In the 1980s and early 1990s, a new group of hypnotic agents, known as new-generation hypnotics, non-benzodiazepine hypnotics, benzodiazepine receptor agonists or 'z-drugs', were introduced to the markets. Meanwhile, zopiclone, zolpidem, zaleplon and eszopiclone, four different non-benzodiazepine hypnotic compounds, have been developed and introduced as insomnia therapies (Nutt 2010). Zaleplon, a pyrazolopyrimidine derivative hypnotic with a chemical structure unrelated to benzodiazepines or other known hypnotics, was approved in 1999 by the FDA for short-term treatment of insomnia and is used as an hypnotic in many countries worldwide (Moore 2000). The recommended dose for zaleplon is 10 mg in non-elderly adults and 5 mg in elderly patients (Barbera 2005). With a maximum plasma concentration (Tmax) of approximately one hour after oral administration, zaleplon is quickly and almost completely absorbed and with an elimination half-life time of one hour it is extensively and rapidly eliminated (Moore 2000; Nutt 2010).
How the intervention might work
Similar to benzodiazepines, new-generation hypnotics develop their sedative properties through activity at the gamma-aminobutyric acid-A (GABA-A) receptor, whose endogenous ligand, GABA, is the major inhibitory neurotransmitter in the central nervous system, involved in anxiolysis, sedation, seizure suppression and muscle relaxation (Bateson 2004; Rudolph 2011). The GABA-A receptor is composed of five protein subunits and at least 19 distinct subunit isoforms, mediating different behavioural and pharmacological responses (Drover 2004; Dündar 2004b; Sieghart 2006; Dolder 2007). Alpha 1 subunits of the GABA-A receptor are thought to be mainly responsible for the mediation of sedative drug effects, alpha 2 and alpha 3 subunits for anxiolytic and antidepressant drug activities and alpha 5 receptor subunits for cognitive effects including memory and learning (Lingford-Hughes 2002; Nutt 2010). While benzodiazepines modulate different subunits of the GABA-A receptor, new-generation hypnotics bind more selectively to the alpha 1-containing receptor subtypes responsible for sedation (Monti 2007). Accordingly, new-generation hypnotics are assumed to produce an advantageous clinical profile compared to benzodiazepines, particularly with respect to the residual effects as well as the development of tolerance and dependence (Follesa 2002; Drover 2004). Zaleplon displays the most selective binding to the alpha 1-containing receptor subtypes of all new-generation hypnotic compounds (Barbera 2005; Najib 2006; Nutt 2010), suggesting a predominantly sedative profile of effectiveness with a low risk of next-day impairments.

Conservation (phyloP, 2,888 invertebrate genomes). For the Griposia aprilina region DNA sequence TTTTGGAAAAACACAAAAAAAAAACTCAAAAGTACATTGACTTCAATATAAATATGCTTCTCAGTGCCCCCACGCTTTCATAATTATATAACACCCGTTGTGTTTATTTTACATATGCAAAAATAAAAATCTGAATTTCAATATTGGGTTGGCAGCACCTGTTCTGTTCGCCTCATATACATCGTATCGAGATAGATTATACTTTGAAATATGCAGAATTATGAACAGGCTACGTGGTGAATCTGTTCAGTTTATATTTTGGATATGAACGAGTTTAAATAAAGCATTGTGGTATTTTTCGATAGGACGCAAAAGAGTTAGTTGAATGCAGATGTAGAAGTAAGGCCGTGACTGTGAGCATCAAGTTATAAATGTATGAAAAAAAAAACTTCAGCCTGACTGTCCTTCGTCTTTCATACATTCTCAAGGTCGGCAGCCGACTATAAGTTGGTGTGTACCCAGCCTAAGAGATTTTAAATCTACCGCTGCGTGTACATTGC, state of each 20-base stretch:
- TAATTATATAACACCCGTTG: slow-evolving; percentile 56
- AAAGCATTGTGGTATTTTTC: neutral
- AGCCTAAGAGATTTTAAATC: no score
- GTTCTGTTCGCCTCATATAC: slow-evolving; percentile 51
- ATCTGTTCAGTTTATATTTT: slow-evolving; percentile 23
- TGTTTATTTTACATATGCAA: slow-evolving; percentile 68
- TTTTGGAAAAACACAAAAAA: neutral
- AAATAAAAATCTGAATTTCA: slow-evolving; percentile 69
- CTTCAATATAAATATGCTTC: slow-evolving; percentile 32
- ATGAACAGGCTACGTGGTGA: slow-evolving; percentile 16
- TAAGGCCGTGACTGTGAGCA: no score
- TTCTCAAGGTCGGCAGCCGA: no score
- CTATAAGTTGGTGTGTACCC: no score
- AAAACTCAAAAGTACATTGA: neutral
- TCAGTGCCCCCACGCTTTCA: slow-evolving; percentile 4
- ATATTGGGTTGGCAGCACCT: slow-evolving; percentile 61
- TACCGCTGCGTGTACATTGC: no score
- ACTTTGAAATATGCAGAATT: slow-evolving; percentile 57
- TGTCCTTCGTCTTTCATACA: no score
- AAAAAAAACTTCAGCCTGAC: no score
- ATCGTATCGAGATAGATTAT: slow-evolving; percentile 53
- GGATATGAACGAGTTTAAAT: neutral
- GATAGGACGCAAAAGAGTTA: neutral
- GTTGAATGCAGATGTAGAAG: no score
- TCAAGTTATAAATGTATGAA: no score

Further differences in the clinical effects of new-generation hypnotics are assumed to be associated with their unique pharmacokinetic profiles, including the bioavailability of the drug, the volume of distribution and the elimination half-life time (Drover 2000). Zaleplon, with its rapid onset of action and its short brain receptor occupancy, may be considered as the first-line drug treatment for patients with sleep-onset insomnia, but would be expected to be less efficacious in patients suffering sleep-maintenance insomnia (Drover 2000; Nutt 2010).
Why it is important to do this review
Based on the assumption that new-generation hypnotics are just as effective as benzodiazepines while having a lower risk for abuse and dependence, new-generation hypnotics have continuously replaced benzodiazepines as the most commonly prescribed hypnotic drugs and have emerged as the first-line drug for insomnia treatment (Erman 2005; Siriwardena 2008; Hausken 2009; Hoffmann 2009; NHS Prescribing Service 2010). In fact, various reviews (Montplaisir 2003; Drover 2004; Dündar 2004a; Dündar 2004b; Zammit 2009), post-marketing surveillance studies (Delahaye 1990) and case study reports (Lader 1999; Soyka 2000; Hajak 2003) conclude that because of their pharmacokinetic and pharmacodynamic properties, new-generation hypnotics have some important advantages over benzodiazepine hypnotics including a lower risk for next-day impairments and a lower potential for abuse and dependence. Nevertheless, the evidence is not entirely consistent. In a study undertaken to assess the abuse potential of zaleplon, patients with a history of drug abuse rated drug liking, psychoactive effects and monetary street value of zaleplon in doses between 25 mg and 75 mg as comparable with that of the short-acting benzodiazepine triazolam (0.25 mg to 0.75 mg), leading the authors to conclude that the behavioural pharmacological profile of zaleplon might not be more advantageous than that of benzodiazepines (Rush 1999).
When therapeutic decisions about the pharmacological treatment of insomnia are made, safety issues including a drug's potential for tolerance, abuse and dependence, as well the risk for next-day residual effects, have to be considered (Lieberman 2007). Thus, an integration of the available evidence on zaleplon appears to be indispensable to provide best evidence to practising physicians and health decision-makers. This review will form part of a suite of four reviews on new-generation hypnotics for insomnia; the other three will assess the effectiveness and safety of zolpidem (Rösner 2013a), zopiclone (Rösner 2013b) and eszopiclone (Rösner 2013c).